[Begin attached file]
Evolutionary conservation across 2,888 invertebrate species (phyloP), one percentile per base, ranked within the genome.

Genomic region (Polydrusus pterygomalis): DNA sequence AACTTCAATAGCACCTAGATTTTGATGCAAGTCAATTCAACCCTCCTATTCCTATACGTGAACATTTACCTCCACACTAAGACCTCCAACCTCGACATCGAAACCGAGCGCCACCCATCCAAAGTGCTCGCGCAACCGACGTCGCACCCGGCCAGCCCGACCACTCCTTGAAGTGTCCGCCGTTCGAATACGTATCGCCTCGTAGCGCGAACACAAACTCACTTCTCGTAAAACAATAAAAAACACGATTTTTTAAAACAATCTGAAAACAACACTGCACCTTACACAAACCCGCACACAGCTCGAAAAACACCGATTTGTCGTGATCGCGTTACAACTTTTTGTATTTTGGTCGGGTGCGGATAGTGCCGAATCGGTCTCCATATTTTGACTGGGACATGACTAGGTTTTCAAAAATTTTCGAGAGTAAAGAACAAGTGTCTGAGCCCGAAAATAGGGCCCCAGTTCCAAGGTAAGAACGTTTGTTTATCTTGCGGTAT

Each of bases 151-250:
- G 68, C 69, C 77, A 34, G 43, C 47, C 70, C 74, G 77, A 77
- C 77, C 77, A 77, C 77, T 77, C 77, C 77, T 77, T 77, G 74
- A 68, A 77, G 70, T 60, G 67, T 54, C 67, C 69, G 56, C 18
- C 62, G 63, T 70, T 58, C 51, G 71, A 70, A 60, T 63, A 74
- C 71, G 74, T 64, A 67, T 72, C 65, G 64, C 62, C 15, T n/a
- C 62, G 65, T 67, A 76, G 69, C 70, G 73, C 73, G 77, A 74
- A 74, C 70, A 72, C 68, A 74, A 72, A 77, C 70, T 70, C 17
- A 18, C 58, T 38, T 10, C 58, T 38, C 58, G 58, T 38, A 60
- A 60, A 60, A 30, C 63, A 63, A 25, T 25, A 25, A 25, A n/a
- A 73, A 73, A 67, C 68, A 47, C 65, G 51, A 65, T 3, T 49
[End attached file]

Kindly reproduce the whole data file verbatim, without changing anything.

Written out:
Evolutionary conservation across 2,888 invertebrate species (phyloP), one percentile per base, ranked within the genome.

Genomic region (Polydrusus pterygomalis): DNA sequence AACTTCAATAGCACCTAGATTTTGATGCAAGTCAATTCAACCCTCCTATTCCTATACGTGAACATTTACCTCCACACTAAGACCTCCAACCTCGACATCGAAACCGAGCGCCACCCATCCAAAGTGCTCGCGCAACCGACGTCGCACCCGGCCAGCCCGACCACTCCTTGAAGTGTCCGCCGTTCGAATACGTATCGCCTCGTAGCGCGAACACAAACTCACTTCTCGTAAAACAATAAAAAACACGATTTTTTAAAACAATCTGAAAACAACACTGCACCTTACACAAACCCGCACACAGCTCGAAAAACACCGATTTGTCGTGATCGCGTTACAACTTTTTGTATTTTGGTCGGGTGCGGATAGTGCCGAATCGGTCTCCATATTTTGACTGGGACATGACTAGGTTTTCAAAAATTTTCGAGAGTAAAGAACAAGTGTCTGAGCCCGAAAATAGGGCCCCAGTTCCAAGGTAAGAACGTTTGTTTATCTTGCGGTAT

Each of bases 151-250:
- G 68, C 69, C 77, A 34, G 43, C 47, C 70, C 74, G 77, A 77
- C 77, C 77, A 77, C 77, T 77, C 77, C 77, T 77, T 77, G 74
- A 68, A 77, G 70, T 60, G 67, T 54, C 67, C 69, G 56, C 18
- C 62, G 63, T 70, T 58, C 51, G 71, A 70, A 60, T 63, A 74
- C 71, G 74, T 64, A 67, T 72, C 65, G 64, C 62, C 15, T n/a
- C 62, G 65, T 67, A 76, G 69, C 70, G 73, C 73, G 77, A 74
- A 74, C 70, A 72, C 68, A 74, A 72, A 77, C 70, T 70, C 17
- A 18, C 58, T 38, T 10, C 58, T 38, C 58, G 58, T 38, A 60
- A 60, A 60, A 30, C 63, A 63, A 25, T 25, A 25, A 25, A n/a
- A 73, A 73, A 67, C 68, A 47, C 65, G 51, A 65, T 3, T 49